Thursday, February 14, 2013

Sally Army report and the Living Wage campaign

It's hardly surprising that the Salvation Army Report, She'll  Be Right, got little media coverage. There's nothing particularly remarkable about the statistics, only the spin that Major Campbell Roberts puts on them. Every year he says something in his introduction that demonstrates his socialist bent. Last year he said the Prime Minister had no moral authority for the welfare reforms (despite having been elected on an overt agenda to overhaul the benefit system). This year Roberts writes:

"...the solutions to our challenges around child poverty, youth employment and housing—The Salvation Amy considers it’s na├»ve to believe and dishonest to suggest that these solutions do not require more tax dollars. The source of these extra tax dollars is, of course, a problem particularly considering the global economic situation. In our view the need for a society that is just and gives every citizen the right to participate economically and socially is so important, that ways must be found to find this additional tax revenue."
As Michael Laws commented yesterday, when did the Sallies become communist?

And in the related matter of a living wage, at last Bill English is pointing out that many people have their minimum wage topped up with various forms of government assistance.

Here's the problem for the living wage campaigners. If a worker receives a higher wage, he will lose his means-tested government assistance. He'll quite probably be no better off.

I'm quite happy for the employer to pay more so the tax payer pays less. It's is the employer that benefits from the labour purchased. But the bottom line is, the worker is no better off. And isn't improving worker well-being and prosperity the whole aim of this campaign?

Tuesday, February 12, 2013

Cycling between benefit and prison

There are people who cycle between benefit and prison. It's highly likely that there's significant overlap between the numbers below.

I've just got the data for 2011.

Benefit ceased for reason of 'in prison' numbered 4,304
Benefit granted for reason of 'released from prison' numbered 3,815

The numbers in 2009 were respectively 4,192 and 3,496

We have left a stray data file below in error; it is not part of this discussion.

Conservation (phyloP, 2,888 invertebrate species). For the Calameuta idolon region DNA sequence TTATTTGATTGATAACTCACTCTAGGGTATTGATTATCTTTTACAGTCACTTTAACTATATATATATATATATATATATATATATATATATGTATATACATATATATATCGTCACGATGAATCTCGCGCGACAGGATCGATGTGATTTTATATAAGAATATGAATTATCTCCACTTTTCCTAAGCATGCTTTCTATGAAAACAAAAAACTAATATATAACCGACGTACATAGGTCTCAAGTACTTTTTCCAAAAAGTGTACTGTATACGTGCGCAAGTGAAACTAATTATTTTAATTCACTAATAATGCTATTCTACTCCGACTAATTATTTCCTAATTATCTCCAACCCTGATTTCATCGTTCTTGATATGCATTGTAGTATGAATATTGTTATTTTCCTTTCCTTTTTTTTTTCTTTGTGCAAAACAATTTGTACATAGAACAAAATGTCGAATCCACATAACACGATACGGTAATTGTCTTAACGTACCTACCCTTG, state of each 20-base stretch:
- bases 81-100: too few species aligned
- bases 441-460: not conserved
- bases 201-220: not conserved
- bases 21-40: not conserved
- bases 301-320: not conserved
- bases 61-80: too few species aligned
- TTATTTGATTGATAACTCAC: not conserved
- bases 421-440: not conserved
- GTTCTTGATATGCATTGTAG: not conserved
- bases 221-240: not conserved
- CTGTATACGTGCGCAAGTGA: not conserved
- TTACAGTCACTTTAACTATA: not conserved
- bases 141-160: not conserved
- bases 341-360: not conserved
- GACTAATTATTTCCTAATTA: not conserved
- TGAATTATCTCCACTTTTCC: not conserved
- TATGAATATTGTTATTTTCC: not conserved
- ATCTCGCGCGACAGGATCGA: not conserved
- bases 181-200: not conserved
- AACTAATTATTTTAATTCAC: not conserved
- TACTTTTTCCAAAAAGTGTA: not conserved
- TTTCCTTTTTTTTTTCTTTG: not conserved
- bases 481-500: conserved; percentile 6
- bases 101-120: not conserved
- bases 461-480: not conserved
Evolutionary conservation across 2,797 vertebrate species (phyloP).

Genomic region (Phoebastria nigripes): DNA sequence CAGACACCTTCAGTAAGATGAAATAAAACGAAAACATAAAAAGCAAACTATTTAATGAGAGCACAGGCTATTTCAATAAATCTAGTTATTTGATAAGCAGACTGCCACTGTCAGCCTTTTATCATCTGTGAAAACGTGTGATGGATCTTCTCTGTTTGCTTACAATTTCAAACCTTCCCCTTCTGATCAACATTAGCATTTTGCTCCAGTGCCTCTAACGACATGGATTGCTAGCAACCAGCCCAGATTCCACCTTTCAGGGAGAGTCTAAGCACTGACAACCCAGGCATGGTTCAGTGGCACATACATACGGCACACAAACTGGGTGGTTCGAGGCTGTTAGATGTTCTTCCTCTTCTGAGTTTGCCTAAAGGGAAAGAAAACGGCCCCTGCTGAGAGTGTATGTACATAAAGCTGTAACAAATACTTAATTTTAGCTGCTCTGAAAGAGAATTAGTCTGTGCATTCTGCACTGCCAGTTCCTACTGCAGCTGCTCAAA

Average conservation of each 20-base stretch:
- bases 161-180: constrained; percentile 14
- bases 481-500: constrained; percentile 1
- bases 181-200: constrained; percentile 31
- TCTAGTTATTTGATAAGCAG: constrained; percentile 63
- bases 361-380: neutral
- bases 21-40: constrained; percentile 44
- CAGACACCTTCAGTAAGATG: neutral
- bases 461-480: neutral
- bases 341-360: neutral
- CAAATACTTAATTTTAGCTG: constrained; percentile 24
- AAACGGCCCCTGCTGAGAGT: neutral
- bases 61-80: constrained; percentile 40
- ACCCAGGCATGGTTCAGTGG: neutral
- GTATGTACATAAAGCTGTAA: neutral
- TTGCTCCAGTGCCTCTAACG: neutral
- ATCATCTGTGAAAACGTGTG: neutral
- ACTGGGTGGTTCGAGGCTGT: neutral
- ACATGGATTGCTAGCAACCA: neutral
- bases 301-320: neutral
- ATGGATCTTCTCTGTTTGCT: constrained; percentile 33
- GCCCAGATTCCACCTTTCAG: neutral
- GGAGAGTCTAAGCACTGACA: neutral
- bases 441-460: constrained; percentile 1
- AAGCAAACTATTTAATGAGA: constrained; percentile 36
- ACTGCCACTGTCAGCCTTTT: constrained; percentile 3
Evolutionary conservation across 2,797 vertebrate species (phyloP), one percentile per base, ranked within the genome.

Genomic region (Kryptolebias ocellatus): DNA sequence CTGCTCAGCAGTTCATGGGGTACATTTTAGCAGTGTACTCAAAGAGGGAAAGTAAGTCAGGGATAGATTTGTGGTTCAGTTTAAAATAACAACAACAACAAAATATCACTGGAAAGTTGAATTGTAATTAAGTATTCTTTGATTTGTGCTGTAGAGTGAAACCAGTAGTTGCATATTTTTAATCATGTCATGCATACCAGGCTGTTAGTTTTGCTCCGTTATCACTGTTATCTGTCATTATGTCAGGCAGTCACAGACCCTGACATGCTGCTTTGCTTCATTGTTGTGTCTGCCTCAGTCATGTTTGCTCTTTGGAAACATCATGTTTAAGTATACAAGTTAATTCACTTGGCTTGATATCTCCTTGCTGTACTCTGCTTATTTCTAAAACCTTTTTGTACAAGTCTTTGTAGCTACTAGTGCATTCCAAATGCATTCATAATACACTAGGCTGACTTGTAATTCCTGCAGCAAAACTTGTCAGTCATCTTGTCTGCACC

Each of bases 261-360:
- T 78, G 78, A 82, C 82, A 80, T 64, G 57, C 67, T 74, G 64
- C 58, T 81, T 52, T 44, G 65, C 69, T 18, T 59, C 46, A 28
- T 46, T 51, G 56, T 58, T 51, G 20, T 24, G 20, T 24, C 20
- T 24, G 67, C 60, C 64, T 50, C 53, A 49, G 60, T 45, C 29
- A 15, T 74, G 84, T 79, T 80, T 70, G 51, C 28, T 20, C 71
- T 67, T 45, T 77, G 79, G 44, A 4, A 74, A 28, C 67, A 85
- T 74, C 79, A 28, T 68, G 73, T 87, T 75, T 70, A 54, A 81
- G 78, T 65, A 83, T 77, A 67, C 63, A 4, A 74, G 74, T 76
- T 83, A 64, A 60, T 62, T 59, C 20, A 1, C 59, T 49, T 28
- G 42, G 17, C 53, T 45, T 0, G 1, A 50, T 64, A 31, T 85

2008 - 3,050 and 3,144
2007 - 2,860 and 3,171
2001 - 3,563 and 4,467

There's a trend there. Interesting. Under a Labour government more people were granted a benefit on release than had a benefit stopped on incarceration. Under a National government, that has reversed.

What can be said for certain is that more people on benefits are going to prison. Of course, it's still only a tiny fraction of the beneficiary population.

But it's quite a large fraction of the prison population.

Monday, February 11, 2013

Cop-out by Corrections

Here's a classic piece of public service obfuscation contained in Corrections latest Annual Report 2011/12:

 "The profile of the prison population also provides challenges. Maori continue to be over-represented in our prisons, reflecting the high proportion of Maori population in the crime-prone age range."


The highest crime-prone age group is 20-24.

8 percent of the total male Maori population is 20-24.

7 percent of the total male non-Maori population is 20-24.

Of the crime-prone 20-24 year-old  age group Maori represent only 17 percent.

What a cop-out.

Ethnicity of prison population at September 2012:
Footnote. By coincidence, searching for something else, I just came across the following statement in the 1939 NZ Yearbook:

"The total number of Maoris convicted and sentenced in the Supreme Court during the last five years is only 216, indicating that serious crime amongst the Native race is far from prevalent."